Need Advice on Opening Windows

I’ve been asked by a fifth floor resident to put up a post soliciting advice on window operation. His message is as follows:

“I assumed for a while that the downstairs windows weren’t supposed to open, but I recently saw a picture on the site of them open, so now I know they’re supposed to open but can’t for some reason. The best I can do is move them up a couple millimeters. They won’t budge past that. 

I was hoping perhaps someone else in the building has been in this position before and could help me come up with strategies to make them work again. I imagine the best route to go would be to open them then lubricate the tracks, but it’s that first opening that I can’t manage.

Admin here again: I’m hoping someone else can offer some helpful suggestions (in the comments, please), but my impression after watching more than one contractor open long-unused windows in my unit is that it’s pretty much a matter of brute force. Because of the depth of the sills, I usually have to climb up and kneel on the sill to get enough leverage to open even a not-stuck window (Warning: lifting from that position can be risky for one’s back). I know someone else who’s used a metal bar as a lever but that visibly bends the lift ridge of the window and could damage it permanently. I’ve thought for years that someone needs to design a mechanism that can lift these windows without damage to them or us.

That said, I can suggest the best lubricant to use on the tracks once the window is open: white lithium spray. It’s readily available at Home Depot and makes a huge difference.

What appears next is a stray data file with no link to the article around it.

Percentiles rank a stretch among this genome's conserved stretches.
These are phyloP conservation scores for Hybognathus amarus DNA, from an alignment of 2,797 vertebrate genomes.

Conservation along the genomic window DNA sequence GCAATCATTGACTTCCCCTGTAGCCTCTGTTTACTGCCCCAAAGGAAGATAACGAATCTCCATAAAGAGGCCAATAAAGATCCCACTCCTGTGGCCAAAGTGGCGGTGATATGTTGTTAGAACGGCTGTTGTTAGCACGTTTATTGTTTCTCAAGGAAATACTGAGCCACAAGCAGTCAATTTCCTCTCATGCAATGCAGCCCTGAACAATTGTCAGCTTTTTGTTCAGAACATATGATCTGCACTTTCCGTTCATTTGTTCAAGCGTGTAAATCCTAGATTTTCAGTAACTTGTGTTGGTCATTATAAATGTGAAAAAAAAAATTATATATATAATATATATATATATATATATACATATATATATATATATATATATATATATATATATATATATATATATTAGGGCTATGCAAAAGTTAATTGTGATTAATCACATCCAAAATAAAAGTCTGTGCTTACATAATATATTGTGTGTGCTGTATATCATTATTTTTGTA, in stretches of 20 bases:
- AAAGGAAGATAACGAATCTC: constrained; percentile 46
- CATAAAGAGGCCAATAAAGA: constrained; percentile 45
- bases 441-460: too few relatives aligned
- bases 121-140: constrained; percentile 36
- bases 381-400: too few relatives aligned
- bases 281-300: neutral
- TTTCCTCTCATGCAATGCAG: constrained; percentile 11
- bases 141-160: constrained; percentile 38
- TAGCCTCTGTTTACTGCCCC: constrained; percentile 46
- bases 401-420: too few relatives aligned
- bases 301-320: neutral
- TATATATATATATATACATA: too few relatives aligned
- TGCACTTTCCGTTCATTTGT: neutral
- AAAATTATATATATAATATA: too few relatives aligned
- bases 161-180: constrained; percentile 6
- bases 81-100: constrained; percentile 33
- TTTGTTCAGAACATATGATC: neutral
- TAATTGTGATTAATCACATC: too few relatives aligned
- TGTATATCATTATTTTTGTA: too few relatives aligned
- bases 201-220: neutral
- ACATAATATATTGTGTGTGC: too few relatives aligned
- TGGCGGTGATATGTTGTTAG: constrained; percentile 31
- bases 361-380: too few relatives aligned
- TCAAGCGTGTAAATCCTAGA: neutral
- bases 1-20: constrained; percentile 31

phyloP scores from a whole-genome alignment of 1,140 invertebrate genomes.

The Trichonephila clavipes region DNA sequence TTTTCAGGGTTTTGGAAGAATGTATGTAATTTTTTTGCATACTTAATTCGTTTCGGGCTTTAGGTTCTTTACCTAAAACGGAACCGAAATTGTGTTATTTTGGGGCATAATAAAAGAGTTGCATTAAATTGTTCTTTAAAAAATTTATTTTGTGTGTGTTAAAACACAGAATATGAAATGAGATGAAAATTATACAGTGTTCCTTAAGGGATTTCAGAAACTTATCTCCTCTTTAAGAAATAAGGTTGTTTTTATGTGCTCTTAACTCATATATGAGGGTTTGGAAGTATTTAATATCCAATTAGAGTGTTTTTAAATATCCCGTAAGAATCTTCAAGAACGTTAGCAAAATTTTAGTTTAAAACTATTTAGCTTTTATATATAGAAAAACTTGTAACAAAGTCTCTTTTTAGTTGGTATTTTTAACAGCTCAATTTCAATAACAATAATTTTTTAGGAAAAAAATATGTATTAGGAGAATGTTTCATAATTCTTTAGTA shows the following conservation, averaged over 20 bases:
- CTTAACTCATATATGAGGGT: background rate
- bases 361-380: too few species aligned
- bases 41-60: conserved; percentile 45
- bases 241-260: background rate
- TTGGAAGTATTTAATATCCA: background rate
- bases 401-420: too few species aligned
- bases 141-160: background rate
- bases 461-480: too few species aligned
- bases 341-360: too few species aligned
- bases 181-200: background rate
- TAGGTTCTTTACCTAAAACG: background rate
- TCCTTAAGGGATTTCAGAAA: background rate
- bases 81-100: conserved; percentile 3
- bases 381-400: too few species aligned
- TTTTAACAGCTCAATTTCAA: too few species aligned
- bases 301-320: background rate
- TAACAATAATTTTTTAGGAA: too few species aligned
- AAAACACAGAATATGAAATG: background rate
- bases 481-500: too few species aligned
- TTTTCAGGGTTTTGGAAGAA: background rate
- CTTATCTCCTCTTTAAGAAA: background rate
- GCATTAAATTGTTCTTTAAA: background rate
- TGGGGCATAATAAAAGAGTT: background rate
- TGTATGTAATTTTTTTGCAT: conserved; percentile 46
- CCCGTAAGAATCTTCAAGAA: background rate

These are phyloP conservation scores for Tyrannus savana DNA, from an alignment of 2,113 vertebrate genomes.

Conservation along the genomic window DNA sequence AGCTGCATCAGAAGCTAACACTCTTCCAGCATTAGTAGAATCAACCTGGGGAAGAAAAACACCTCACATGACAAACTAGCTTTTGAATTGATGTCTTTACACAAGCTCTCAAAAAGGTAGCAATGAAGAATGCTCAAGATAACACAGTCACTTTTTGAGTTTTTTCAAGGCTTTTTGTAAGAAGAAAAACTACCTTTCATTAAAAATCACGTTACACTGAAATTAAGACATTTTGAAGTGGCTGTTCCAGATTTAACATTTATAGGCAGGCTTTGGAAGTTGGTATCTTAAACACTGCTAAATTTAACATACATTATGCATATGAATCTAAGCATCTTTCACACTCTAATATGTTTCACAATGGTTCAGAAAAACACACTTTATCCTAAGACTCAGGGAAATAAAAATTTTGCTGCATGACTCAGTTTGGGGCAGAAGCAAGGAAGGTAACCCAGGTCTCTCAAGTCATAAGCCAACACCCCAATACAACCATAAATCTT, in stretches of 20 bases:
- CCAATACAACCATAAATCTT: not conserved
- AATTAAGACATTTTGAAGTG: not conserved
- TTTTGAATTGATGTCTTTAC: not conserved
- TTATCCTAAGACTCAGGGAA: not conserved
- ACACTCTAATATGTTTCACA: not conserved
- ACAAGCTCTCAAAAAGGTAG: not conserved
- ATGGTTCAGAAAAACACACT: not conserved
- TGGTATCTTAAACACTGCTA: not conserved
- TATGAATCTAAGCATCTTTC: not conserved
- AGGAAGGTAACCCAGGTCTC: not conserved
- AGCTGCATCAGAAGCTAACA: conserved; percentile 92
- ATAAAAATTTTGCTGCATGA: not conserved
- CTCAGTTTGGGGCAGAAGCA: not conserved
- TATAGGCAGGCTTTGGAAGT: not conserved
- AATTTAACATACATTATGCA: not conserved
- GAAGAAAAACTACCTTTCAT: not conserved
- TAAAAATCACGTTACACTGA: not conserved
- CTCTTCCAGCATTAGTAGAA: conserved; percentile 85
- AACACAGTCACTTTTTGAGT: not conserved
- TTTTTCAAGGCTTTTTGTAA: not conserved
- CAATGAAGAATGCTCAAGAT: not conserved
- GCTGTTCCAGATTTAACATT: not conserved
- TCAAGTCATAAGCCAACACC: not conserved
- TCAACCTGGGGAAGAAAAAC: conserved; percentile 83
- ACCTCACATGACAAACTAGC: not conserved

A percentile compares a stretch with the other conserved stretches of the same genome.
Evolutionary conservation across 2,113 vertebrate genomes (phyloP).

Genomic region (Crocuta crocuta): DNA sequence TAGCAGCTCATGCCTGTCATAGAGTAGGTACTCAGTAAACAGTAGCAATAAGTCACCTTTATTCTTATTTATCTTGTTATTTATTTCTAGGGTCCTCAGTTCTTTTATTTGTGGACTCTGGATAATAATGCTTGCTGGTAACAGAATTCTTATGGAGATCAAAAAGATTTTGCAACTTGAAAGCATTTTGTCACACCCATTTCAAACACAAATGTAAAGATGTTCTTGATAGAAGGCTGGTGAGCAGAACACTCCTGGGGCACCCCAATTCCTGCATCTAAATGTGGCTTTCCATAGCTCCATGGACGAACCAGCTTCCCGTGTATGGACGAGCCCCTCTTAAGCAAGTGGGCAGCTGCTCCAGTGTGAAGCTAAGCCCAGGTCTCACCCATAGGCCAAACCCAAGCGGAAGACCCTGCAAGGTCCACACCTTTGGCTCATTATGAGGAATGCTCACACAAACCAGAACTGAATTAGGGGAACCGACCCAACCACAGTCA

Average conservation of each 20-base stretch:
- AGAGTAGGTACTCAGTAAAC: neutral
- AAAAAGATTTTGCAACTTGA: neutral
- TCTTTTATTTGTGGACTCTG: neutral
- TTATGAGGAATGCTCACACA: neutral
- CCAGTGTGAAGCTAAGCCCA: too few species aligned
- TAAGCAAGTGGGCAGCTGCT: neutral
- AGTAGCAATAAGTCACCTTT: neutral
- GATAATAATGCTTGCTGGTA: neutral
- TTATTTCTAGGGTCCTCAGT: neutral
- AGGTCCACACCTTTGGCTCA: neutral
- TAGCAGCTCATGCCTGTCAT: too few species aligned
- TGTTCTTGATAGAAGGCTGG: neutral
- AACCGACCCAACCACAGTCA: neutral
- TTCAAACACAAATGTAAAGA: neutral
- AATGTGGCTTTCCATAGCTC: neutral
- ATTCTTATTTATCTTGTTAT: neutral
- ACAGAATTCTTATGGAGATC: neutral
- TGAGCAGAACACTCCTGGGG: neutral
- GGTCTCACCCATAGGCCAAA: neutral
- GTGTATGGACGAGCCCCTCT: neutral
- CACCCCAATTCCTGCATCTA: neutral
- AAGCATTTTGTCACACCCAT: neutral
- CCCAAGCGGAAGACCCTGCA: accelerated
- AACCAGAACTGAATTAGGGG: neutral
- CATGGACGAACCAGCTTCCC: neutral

One other factor that affects ease of window use is whether the glass has been replaced. Although it’s not obvious just by looking, the newer glass is twice as thick which provides better insulation but means it weighs twice as much. One can find a bit more info about our windows by clicking on the “Windows” page of this site’s Neighbor-to-Neighbor section.

6 thoughts on “Need Advice on Opening Windows”

  1. A previous owner screwed some of my sashes shut–ostensibly because they had become loose and wouldn’t stay. (I found this out after removing the screws). Maybe there’s an obstruction? The windows are just one giant double-hung macguffin and both the upper and the lower sashes will move unless something further was done to them since installation. During the last non-air-conditioned heat wave I had both the upper and lower sections open with screens in each opening.

  2. Definitely experienced this. Beyond the lubrication, look at the top of the sills from the second floor since there’s a couple “pull in” black latches that can be slightly off and keep the downstairs windows from sliding up. That’s also a great place to drop the lubricant in and let gravity do it’s work getting it down along the rubber window seals.

    Now if anyone has any great ideas of how to keep the top floor, top window sections from sliding down and creating a major safety issue, I’m all ears!

    1. You need new ballasts installed. Contact City Mirror at 978-452-5976 or Riverside Glass at 978-454-7171 and have them inspect those windows. EXTREMELY dangerous for those windows to slam down but should be a (relatively) easy (although not necessarily imexpensive for materials and labor) fix.

    2. Checking the top of the sash and possibly dripping in some lubricant from upstairs sounds like a great suggestion. Just to be clear, the upper edge of the downstairs sash is usually a bit below the bedroom floor and can be a bit of a challenge to see, especially if one has furniture in front of the bedroom window the way we do.

  3. Double check to be sure that the windows are not locked. Look for a short bar to the right or left at the bottom of the window. I have a key for my locks (which I now leave unlocked) and, if that is the case and yours are locked, I believe my key will fit your window. Contact me.

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